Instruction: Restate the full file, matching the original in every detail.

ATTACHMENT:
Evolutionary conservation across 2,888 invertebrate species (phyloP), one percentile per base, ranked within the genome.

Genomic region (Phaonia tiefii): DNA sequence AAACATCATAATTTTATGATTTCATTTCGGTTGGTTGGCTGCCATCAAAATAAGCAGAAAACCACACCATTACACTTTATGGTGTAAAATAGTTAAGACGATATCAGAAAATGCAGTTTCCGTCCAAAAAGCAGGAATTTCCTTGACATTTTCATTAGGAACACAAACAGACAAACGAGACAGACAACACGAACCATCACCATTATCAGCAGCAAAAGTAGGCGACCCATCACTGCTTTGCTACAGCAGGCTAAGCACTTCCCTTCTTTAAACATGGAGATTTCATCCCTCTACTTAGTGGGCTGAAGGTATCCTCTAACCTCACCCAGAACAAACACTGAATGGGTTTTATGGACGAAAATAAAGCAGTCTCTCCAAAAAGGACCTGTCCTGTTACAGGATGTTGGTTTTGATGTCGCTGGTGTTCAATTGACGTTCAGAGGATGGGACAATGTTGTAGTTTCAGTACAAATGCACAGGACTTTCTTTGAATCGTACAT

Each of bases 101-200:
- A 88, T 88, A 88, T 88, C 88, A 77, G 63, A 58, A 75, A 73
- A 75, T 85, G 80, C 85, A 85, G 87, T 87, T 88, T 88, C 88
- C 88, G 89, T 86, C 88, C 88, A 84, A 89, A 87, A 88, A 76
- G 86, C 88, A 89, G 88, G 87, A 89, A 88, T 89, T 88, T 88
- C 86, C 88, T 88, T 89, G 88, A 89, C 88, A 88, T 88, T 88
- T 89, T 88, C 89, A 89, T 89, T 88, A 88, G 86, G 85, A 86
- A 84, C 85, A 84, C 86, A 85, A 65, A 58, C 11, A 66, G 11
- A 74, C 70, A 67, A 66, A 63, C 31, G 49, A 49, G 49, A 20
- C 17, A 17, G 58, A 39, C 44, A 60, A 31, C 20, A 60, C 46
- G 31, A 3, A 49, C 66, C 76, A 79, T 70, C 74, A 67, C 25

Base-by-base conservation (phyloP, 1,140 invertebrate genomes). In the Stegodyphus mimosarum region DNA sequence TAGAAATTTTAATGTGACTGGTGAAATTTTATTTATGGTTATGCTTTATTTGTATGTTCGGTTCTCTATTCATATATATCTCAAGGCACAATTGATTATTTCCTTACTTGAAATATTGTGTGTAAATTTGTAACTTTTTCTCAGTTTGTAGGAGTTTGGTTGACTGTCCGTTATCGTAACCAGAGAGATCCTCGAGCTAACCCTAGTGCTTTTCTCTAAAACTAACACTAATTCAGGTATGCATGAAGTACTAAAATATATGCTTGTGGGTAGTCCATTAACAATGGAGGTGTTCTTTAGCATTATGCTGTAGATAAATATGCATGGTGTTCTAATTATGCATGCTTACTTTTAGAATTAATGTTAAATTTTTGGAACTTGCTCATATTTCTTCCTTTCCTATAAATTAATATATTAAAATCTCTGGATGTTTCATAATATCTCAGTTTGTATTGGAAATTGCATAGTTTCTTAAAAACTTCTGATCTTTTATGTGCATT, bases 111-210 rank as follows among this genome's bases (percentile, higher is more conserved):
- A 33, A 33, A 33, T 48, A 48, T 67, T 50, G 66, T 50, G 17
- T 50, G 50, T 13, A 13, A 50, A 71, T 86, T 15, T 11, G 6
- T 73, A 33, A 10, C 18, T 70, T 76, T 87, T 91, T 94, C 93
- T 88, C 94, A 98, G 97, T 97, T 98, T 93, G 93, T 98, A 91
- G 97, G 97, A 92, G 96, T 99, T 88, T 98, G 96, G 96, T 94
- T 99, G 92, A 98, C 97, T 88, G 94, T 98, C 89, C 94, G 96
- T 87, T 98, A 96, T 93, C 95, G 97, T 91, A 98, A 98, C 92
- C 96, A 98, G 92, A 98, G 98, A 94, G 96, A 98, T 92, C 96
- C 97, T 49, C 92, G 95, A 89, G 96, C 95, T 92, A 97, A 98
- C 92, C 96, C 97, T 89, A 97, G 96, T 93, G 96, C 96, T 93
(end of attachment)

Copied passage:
Evolutionary conservation across 2,888 invertebrate species (phyloP), one percentile per base, ranked within the genome.

Genomic region (Phaonia tiefii): DNA sequence AAACATCATAATTTTATGATTTCATTTCGGTTGGTTGGCTGCCATCAAAATAAGCAGAAAACCACACCATTACACTTTATGGTGTAAAATAGTTAAGACGATATCAGAAAATGCAGTTTCCGTCCAAAAAGCAGGAATTTCCTTGACATTTTCATTAGGAACACAAACAGACAAACGAGACAGACAACACGAACCATCACCATTATCAGCAGCAAAAGTAGGCGACCCATCACTGCTTTGCTACAGCAGGCTAAGCACTTCCCTTCTTTAAACATGGAGATTTCATCCCTCTACTTAGTGGGCTGAAGGTATCCTCTAACCTCACCCAGAACAAACACTGAATGGGTTTTATGGACGAAAATAAAGCAGTCTCTCCAAAAAGGACCTGTCCTGTTACAGGATGTTGGTTTTGATGTCGCTGGTGTTCAATTGACGTTCAGAGGATGGGACAATGTTGTAGTTTCAGTACAAATGCACAGGACTTTCTTTGAATCGTACAT

Each of bases 101-200:
- A 88, T 88, A 88, T 88, C 88, A 77, G 63, A 58, A 75, A 73
- A 75, T 85, G 80, C 85, A 85, G 87, T 87, T 88, T 88, C 88
- C 88, G 89, T 86, C 88, C 88, A 84, A 89, A 87, A 88, A 76
- G 86, C 88, A 89, G 88, G 87, A 89, A 88, T 89, T 88, T 88
- C 86, C 88, T 88, T 89, G 88, A 89, C 88, A 88, T 88, T 88
- T 89, T 88, C 89, A 89, T 89, T 88, A 88, G 86, G 85, A 86
- A 84, C 85, A 84, C 86, A 85, A 65, A 58, C 11, A 66, G 11
- A 74, C 70, A 67, A 66, A 63, C 31, G 49, A 49, G 49, A 20
- C 17, A 17, G 58, A 39, C 44, A 60, A 31, C 20, A 60, C 46
- G 31, A 3, A 49, C 66, C 76, A 79, T 70, C 74, A 67, C 25

Base-by-base conservation (phyloP, 1,140 invertebrate genomes). In the Stegodyphus mimosarum region DNA sequence TAGAAATTTTAATGTGACTGGTGAAATTTTATTTATGGTTATGCTTTATTTGTATGTTCGGTTCTCTATTCATATATATCTCAAGGCACAATTGATTATTTCCTTACTTGAAATATTGTGTGTAAATTTGTAACTTTTTCTCAGTTTGTAGGAGTTTGGTTGACTGTCCGTTATCGTAACCAGAGAGATCCTCGAGCTAACCCTAGTGCTTTTCTCTAAAACTAACACTAATTCAGGTATGCATGAAGTACTAAAATATATGCTTGTGGGTAGTCCATTAACAATGGAGGTGTTCTTTAGCATTATGCTGTAGATAAATATGCATGGTGTTCTAATTATGCATGCTTACTTTTAGAATTAATGTTAAATTTTTGGAACTTGCTCATATTTCTTCCTTTCCTATAAATTAATATATTAAAATCTCTGGATGTTTCATAATATCTCAGTTTGTATTGGAAATTGCATAGTTTCTTAAAAACTTCTGATCTTTTATGTGCATT, bases 111-210 rank as follows among this genome's bases (percentile, higher is more conserved):
- A 33, A 33, A 33, T 48, A 48, T 67, T 50, G 66, T 50, G 17
- T 50, G 50, T 13, A 13, A 50, A 71, T 86, T 15, T 11, G 6
- T 73, A 33, A 10, C 18, T 70, T 76, T 87, T 91, T 94, C 93
- T 88, C 94, A 98, G 97, T 97, T 98, T 93, G 93, T 98, A 91
- G 97, G 97, A 92, G 96, T 99, T 88, T 98, G 96, G 96, T 94
- T 99, G 92, A 98, C 97, T 88, G 94, T 98, C 89, C 94, G 96
- T 87, T 98, A 96, T 93, C 95, G 97, T 91, A 98, A 98, C 92
- C 96, A 98, G 92, A 98, G 98, A 94, G 96, A 98, T 92, C 96
- C 97, T 49, C 92, G 95, A 89, G 96, C 95, T 92, A 97, A 98
- C 92, C 96, C 97, T 89, A 97, G 96, T 93, G 96, C 96, T 93